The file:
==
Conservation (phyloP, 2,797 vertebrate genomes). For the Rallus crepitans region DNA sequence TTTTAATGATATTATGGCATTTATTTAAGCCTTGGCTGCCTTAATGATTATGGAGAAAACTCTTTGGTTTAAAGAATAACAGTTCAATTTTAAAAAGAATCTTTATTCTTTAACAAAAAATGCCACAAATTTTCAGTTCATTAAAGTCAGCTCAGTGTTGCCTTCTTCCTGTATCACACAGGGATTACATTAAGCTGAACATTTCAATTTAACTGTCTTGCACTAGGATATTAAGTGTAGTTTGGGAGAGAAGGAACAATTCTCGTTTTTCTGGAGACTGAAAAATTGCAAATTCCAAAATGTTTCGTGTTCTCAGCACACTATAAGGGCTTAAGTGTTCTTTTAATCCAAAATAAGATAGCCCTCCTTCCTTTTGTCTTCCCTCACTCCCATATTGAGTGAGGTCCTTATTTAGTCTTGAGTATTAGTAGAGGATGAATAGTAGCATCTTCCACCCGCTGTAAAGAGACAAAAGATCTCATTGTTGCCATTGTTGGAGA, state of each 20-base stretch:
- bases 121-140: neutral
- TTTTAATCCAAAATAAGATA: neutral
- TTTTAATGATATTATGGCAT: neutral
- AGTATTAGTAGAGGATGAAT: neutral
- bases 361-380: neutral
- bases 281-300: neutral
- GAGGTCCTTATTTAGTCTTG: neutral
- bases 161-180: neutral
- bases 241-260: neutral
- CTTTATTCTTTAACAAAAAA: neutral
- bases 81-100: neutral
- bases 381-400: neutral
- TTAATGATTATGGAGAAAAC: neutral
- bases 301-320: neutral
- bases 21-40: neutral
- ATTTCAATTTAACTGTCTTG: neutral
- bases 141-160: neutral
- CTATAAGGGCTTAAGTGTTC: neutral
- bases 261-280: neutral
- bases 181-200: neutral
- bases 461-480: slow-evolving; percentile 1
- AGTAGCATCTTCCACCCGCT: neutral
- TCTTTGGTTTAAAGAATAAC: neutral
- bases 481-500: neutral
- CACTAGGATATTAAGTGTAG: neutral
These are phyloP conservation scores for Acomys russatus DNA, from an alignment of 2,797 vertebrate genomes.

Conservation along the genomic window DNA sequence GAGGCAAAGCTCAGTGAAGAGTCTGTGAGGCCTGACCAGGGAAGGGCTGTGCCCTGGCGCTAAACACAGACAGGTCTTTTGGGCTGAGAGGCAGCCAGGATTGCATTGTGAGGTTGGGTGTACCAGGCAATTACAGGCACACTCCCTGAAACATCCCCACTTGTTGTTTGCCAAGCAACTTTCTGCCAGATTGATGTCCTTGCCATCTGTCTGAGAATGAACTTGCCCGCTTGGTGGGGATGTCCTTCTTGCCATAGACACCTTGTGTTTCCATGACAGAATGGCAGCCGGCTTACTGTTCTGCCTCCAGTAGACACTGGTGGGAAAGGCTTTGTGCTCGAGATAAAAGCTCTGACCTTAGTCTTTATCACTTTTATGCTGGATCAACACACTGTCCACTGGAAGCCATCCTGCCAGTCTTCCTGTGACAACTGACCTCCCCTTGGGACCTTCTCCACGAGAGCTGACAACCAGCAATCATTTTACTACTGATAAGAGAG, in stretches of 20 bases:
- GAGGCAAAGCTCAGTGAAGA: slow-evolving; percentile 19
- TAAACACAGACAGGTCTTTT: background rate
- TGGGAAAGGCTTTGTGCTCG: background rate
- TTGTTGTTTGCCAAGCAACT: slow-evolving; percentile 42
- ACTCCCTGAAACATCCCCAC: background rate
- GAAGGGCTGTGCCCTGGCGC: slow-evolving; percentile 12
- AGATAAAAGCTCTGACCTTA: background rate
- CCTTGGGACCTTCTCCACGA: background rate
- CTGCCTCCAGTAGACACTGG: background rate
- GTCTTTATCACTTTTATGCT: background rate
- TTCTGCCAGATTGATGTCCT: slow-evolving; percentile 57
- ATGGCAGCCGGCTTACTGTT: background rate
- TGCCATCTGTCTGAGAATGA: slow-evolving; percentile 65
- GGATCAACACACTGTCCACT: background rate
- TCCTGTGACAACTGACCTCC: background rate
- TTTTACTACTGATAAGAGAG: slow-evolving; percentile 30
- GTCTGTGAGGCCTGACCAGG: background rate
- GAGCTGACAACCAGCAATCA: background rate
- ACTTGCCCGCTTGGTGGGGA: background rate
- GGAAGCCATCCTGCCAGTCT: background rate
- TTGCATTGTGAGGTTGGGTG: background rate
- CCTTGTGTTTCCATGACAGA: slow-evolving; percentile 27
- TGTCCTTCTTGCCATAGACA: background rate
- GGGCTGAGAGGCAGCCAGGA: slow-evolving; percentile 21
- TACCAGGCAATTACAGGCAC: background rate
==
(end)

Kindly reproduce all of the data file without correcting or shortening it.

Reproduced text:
Conservation (phyloP, 2,797 vertebrate genomes). For the Rallus crepitans region DNA sequence TTTTAATGATATTATGGCATTTATTTAAGCCTTGGCTGCCTTAATGATTATGGAGAAAACTCTTTGGTTTAAAGAATAACAGTTCAATTTTAAAAAGAATCTTTATTCTTTAACAAAAAATGCCACAAATTTTCAGTTCATTAAAGTCAGCTCAGTGTTGCCTTCTTCCTGTATCACACAGGGATTACATTAAGCTGAACATTTCAATTTAACTGTCTTGCACTAGGATATTAAGTGTAGTTTGGGAGAGAAGGAACAATTCTCGTTTTTCTGGAGACTGAAAAATTGCAAATTCCAAAATGTTTCGTGTTCTCAGCACACTATAAGGGCTTAAGTGTTCTTTTAATCCAAAATAAGATAGCCCTCCTTCCTTTTGTCTTCCCTCACTCCCATATTGAGTGAGGTCCTTATTTAGTCTTGAGTATTAGTAGAGGATGAATAGTAGCATCTTCCACCCGCTGTAAAGAGACAAAAGATCTCATTGTTGCCATTGTTGGAGA, state of each 20-base stretch:
- bases 121-140: neutral
- TTTTAATCCAAAATAAGATA: neutral
- TTTTAATGATATTATGGCAT: neutral
- AGTATTAGTAGAGGATGAAT: neutral
- bases 361-380: neutral
- bases 281-300: neutral
- GAGGTCCTTATTTAGTCTTG: neutral
- bases 161-180: neutral
- bases 241-260: neutral
- CTTTATTCTTTAACAAAAAA: neutral
- bases 81-100: neutral
- bases 381-400: neutral
- TTAATGATTATGGAGAAAAC: neutral
- bases 301-320: neutral
- bases 21-40: neutral
- ATTTCAATTTAACTGTCTTG: neutral
- bases 141-160: neutral
- CTATAAGGGCTTAAGTGTTC: neutral
- bases 261-280: neutral
- bases 181-200: neutral
- bases 461-480: slow-evolving; percentile 1
- AGTAGCATCTTCCACCCGCT: neutral
- TCTTTGGTTTAAAGAATAAC: neutral
- bases 481-500: neutral
- CACTAGGATATTAAGTGTAG: neutral
These are phyloP conservation scores for Acomys russatus DNA, from an alignment of 2,797 vertebrate genomes.

Conservation along the genomic window DNA sequence GAGGCAAAGCTCAGTGAAGAGTCTGTGAGGCCTGACCAGGGAAGGGCTGTGCCCTGGCGCTAAACACAGACAGGTCTTTTGGGCTGAGAGGCAGCCAGGATTGCATTGTGAGGTTGGGTGTACCAGGCAATTACAGGCACACTCCCTGAAACATCCCCACTTGTTGTTTGCCAAGCAACTTTCTGCCAGATTGATGTCCTTGCCATCTGTCTGAGAATGAACTTGCCCGCTTGGTGGGGATGTCCTTCTTGCCATAGACACCTTGTGTTTCCATGACAGAATGGCAGCCGGCTTACTGTTCTGCCTCCAGTAGACACTGGTGGGAAAGGCTTTGTGCTCGAGATAAAAGCTCTGACCTTAGTCTTTATCACTTTTATGCTGGATCAACACACTGTCCACTGGAAGCCATCCTGCCAGTCTTCCTGTGACAACTGACCTCCCCTTGGGACCTTCTCCACGAGAGCTGACAACCAGCAATCATTTTACTACTGATAAGAGAG, in stretches of 20 bases:
- GAGGCAAAGCTCAGTGAAGA: slow-evolving; percentile 19
- TAAACACAGACAGGTCTTTT: background rate
- TGGGAAAGGCTTTGTGCTCG: background rate
- TTGTTGTTTGCCAAGCAACT: slow-evolving; percentile 42
- ACTCCCTGAAACATCCCCAC: background rate
- GAAGGGCTGTGCCCTGGCGC: slow-evolving; percentile 12
- AGATAAAAGCTCTGACCTTA: background rate
- CCTTGGGACCTTCTCCACGA: background rate
- CTGCCTCCAGTAGACACTGG: background rate
- GTCTTTATCACTTTTATGCT: background rate
- TTCTGCCAGATTGATGTCCT: slow-evolving; percentile 57
- ATGGCAGCCGGCTTACTGTT: background rate
- TGCCATCTGTCTGAGAATGA: slow-evolving; percentile 65
- GGATCAACACACTGTCCACT: background rate
- TCCTGTGACAACTGACCTCC: background rate
- TTTTACTACTGATAAGAGAG: slow-evolving; percentile 30
- GTCTGTGAGGCCTGACCAGG: background rate
- GAGCTGACAACCAGCAATCA: background rate
- ACTTGCCCGCTTGGTGGGGA: background rate
- GGAAGCCATCCTGCCAGTCT: background rate
- TTGCATTGTGAGGTTGGGTG: background rate
- CCTTGTGTTTCCATGACAGA: slow-evolving; percentile 27
- TGTCCTTCTTGCCATAGACA: background rate
- GGGCTGAGAGGCAGCCAGGA: slow-evolving; percentile 21
- TACCAGGCAATTACAGGCAC: background rate